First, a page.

in the style that suits you, write the
book others said you couldn’t and
never, never, ever let them talk you out
of it. Consider Pat. He was tired of
being a CFO and crunching numbers in
a corporation. He wanted to teach and
speak and consult, particularly with
non-profits. He did the research, went
on some interviews, but his wife was
insistent that their lifestyle would
change too much. He let her talk him
out of his dream. He took another CFO
job and gave up. Don’t let this be you.
3. Always say, “Aw, what the heck”
over and over. Then take the leap and
do it anyhow—and don’t look back. In
early 2006, I decided I wanted to leave
Austin, Texas, and move to Manhattan
(as in New York). It was my dream. I
can’t tell you how many people told me
it was a bad idea. In my heart, I knew it
was right. I moved anyhow. My business
is thriving, I’m busier than I’ve
ever been and I’m happy. The move
revitalized my speaking and consulting
career. I have a whole new direction
and a lot more work. I was scared to
pick up and move by myself and start
over and reinvent. I wasn’t 22. I was
much older. It was definitely playing
outside the lines for me. But, I didn’t
want to “settle” for something that
didn’t feel good anymore. So, I did it
anyhow! It’s thrilling.
Now, I know what you’re thinking, “It
sounds too simple. It’s selfish to just do
what I want and to not consider others.
I have responsibilities. How can I just
leap?” Come from the premise that you
only go around once in life and ask yourself
some tough, but revealing, questions:
When you answer these questions,
take a few hours, days, even a month to
think about your responses. Reflect,
talk to people you trust, meditate.
Remember times in the past when you
were less risk-phobic and just went
after what you wanted with unencumbered
and wild abandon. Remember the
exhilaration you felt when you jumped
for that trapeze—and you didn’t fall.
Reconnect with your resiliency. Trust
yourself and know that you will not fail
if you play full tilt.
- How’s it going for you?
- Are you happy with where you are?
- Are you sharing what you want the
world to know or are you suppressing?
- Are you letting others tell you how to
do your career, or are you taking the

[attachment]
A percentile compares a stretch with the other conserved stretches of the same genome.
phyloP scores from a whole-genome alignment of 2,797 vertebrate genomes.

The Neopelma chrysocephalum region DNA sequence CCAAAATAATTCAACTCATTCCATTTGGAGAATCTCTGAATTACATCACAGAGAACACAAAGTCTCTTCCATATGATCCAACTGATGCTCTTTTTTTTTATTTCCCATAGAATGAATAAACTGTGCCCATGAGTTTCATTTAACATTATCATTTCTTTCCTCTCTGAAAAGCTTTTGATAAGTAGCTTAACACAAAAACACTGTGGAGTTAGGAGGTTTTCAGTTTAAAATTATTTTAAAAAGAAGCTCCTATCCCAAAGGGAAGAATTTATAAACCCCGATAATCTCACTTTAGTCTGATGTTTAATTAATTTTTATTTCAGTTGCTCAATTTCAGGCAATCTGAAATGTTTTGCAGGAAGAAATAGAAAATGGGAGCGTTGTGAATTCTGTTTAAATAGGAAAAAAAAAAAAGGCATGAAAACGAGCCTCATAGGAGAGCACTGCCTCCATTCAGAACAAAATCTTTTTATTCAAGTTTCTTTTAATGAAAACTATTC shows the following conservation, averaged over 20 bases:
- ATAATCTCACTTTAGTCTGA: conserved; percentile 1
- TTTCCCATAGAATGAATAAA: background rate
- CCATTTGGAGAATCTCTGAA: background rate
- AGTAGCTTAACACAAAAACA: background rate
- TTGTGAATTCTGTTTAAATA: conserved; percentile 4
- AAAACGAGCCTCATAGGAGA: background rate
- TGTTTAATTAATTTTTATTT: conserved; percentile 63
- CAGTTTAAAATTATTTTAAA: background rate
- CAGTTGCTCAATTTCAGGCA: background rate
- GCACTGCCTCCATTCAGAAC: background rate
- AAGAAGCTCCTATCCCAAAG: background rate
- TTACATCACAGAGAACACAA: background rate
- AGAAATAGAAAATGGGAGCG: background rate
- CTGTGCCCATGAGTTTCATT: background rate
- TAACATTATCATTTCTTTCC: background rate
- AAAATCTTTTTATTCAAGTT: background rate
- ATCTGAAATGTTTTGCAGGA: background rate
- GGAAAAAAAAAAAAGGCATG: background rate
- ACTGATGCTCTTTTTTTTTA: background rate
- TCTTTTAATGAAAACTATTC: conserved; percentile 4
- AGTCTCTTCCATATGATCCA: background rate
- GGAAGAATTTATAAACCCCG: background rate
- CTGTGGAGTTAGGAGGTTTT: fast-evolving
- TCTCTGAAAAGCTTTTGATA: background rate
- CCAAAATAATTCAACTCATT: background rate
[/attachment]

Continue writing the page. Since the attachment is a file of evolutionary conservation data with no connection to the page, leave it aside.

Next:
risks to develop your unique style?
- What’s missing? What do you really
want to be doing, saying, creating?
- What are you putting off? And for
what rainy day are you waiting?
- What gets in the way of you having it
or being it?
- How can you get out of the way?
The beauty of being in NSA is that there
is wonderful support for doing things differently.
You can call upon the spirit of
Cavett Robert and the generosity of the
membership. People will be there to catch
you if you start to slide back down. You
have a safety net, so take that leap.
You’re a professional speaker. You present
to thousands of folks every year,
with the desire to inspire them to do
something new and different. You must
walk the walk and talk the talk. You
must be willing to let go and know
there are many who will catch you on
the way down and send you back up
again, like a balloon. And, maybe, just
maybe, you won’t fall at all, but rather,
will soar into the ozone with the lightness
and freedom and fulfillment
you’ve only dreamed about.
This is your career—you get to do it
your way. For those of you old enough
to remember, I now really get the
words to Frank Sinatra’s song, My Way.
I used to think it was arrogant; now I
know it’s necessary in this business.
Ann Fry is the "head boomer"/CEO of It's BoomerTime. She's also a workplace "culture" expert. Ann is the person you want to work with when you want things to be different. You can email her at firstname.lastname@example.org or call her at 212-787-6320.